Obviously that could seriously upset my calculations but apart from understating the potential percentage increase in local greenhouse effect there's no apparent problem (it could easily increase local GHE by 150% by moistening the atmosphere, although the IPCC's +3 °C for 2xCO2 still appears overstatement by a factor of 4). The CERES data should not be affected by Trenberth's admission that we can not model energy balance since that is empirical data, not modeled make-believe. Either way holding atmospheric carbon dioxide steady, as they claim their proposal could do, and increasing the proportion of wet tropical atmosphere is no way to reduce net greenhouse effect. :End update
What's that? You like forests better than deserts and think addressing global warming is urgent? Well we think vegetated regions are nicer too but hang on, we haven't finished the temperature calculations from this little fantasy just yet. They write blithely of towering 100m Eucalyptus grandis -- in sand dune country?
Sorry guys, simply not compatible with the relatively shallow soil moistening proposed, these tall (and thirsty) trees have a deep reach. Below is more what you could achieve:
Forest savanna as could be established in the Sahara.
One thing about desert atmospheres that most people can agree on is that they tend to be rather dry and short on cloud cover, which is why they lack much of the greenhouse effect responsible for reducing nocturnal cooling and keeping minimum temperatures from plunging overnight in moister regions. It is theoretically possible for carbon dioxide (CO2) to capture almost 40% of outgoing longwave radiation (OLR) although this is based on a bit of a trick -- it relies on a theoretical nitrogen (N2), oxygen (O2) and carbon dioxide (CO2) atmosphere and a total absence of all other greenhouse gases. In the real world CO2 is thought to account for about 5% of tropospheric greenhouse effect while water vapor and clouds account for 95% (S.M. Freidenreich and V. Ramaswamy, “Solar Radiation Absorption by Carbon Dioxide, Overlap with Water, and a Parameterization for General Circulation Models,” Journal of Geophysical Research 98 (1993):7255-7264.).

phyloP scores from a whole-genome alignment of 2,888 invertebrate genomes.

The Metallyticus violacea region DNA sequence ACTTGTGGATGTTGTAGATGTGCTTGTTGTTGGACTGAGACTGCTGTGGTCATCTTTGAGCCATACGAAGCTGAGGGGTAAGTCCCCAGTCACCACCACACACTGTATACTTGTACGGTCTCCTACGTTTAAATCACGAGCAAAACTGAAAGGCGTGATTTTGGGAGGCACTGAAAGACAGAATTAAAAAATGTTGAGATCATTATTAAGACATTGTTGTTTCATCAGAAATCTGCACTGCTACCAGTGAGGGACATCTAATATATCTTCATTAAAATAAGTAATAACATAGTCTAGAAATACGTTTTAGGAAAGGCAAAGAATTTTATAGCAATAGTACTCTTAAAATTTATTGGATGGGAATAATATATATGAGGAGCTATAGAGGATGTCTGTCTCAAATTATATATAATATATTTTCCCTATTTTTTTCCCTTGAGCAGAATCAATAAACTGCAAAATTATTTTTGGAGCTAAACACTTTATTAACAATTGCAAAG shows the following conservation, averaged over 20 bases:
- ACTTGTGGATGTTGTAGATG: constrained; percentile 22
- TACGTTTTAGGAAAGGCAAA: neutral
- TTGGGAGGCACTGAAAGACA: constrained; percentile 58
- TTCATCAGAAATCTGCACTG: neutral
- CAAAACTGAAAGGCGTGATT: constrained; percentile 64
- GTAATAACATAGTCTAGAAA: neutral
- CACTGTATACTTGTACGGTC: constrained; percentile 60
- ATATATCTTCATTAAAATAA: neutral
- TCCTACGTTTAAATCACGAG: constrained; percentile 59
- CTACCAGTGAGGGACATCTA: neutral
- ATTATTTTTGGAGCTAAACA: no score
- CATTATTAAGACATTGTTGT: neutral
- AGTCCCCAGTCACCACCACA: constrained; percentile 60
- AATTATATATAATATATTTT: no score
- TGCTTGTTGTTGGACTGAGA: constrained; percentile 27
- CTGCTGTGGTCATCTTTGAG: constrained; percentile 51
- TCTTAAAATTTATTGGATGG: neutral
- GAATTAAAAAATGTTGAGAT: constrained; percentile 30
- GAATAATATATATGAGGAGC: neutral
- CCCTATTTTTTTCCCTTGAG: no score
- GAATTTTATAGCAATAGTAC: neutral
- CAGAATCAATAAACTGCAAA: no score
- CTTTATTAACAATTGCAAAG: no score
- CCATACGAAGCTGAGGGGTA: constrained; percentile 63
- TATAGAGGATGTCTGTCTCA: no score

In the Sahara then we have greenhouse effect from CO2 plus a lower than global average contribution from water vapor and clouds, all delivering relatively low net greenhouse effect and these guys want to irrigate and forest areas totaling roughly 10 million kilometers squared (10,000,000 Km2), moistening the desert air with increased evapotranspiration and consequently significantly increasing regional greenhouse effect.
Referring back to the energy budget above and using global average figures, CO2 probably delivers at minimum 324 x 0.05 = 16.2 W/m2 downwelling longwave radiation (DLR) and could possibly manage 40% or 324 x 0.4 = 129.6 W/m2 in a totally dry atmosphere. Theoretically OLR capture by water in its various forms could be increased in the desert from its current relatively low level to 95% or 307.8 W/m2, which means reducing some of CO2's listed effect but still delivers a 60% net increase in total greenhouse effect. Hot desert air can have high absolute humidity (and does by the Mediterranean Coast, for example) but across the regions targeted for forestation this is more the exception than the rule.
Exactly how much greenhouse increase is involved? That's difficult to say since basic data is missing but given the increase in potential cloud cover and moisture availability it could be 60% or 205 W/m2 (it would be silly to assume less than 40% or about 130 W/m2). Over approximately 10 million Km2 that equates to about 4 W/m2 over the whole planet. In turn that is the same as the IPCC's guesstimated increased forcing for a doubling of atmospheric carbon dioxide, which will allegedly yield +3 °C global warming, just as could be expected from this über expensive cooling scheme (the lower bound estimate of 40% would equate to 1.8 °C global warming). Not exactly as advertised, is it?
It's all very well for us to hypothesize and guesstimate on this but is there any support for irrigation-driven warming in the literature?
Yes, in fact there is. John Christy and Bill Norris have published on the topic. Here's a link to the UAH press release: "Irrigation most likely to blame for Central California warming" and you'll find a .pdf of their paper here.
Irrigating deserts might be desirable for any number of reasons but cooling the planet should not be one of them. And this doesn't even consider the energy and engineering costs of their little scheme, which they cost at about a buck a gallon of gas -- based on information from Wikipedia, no less...
If enhanced greenhouse is really a problem (and we see no evidence that it might be) then increasing net global greenhouse effect and warming the planet by moistening the atmosphere in the dry regions of the highly irradiated 0-30 degree latitude band is no way to cool the world, is it? In fact reducing something by making it larger is about the stupidest method proposed yet and they only want to spend 1.9 trillion dollars every year for the foreseeable future to do so.
Environmental remediation is pretty cool but planetary air conditioning is not the reason to do it. "Cooling" the planet by heating it is a really stupid idea.
PlayStation® climatology... Sheesh!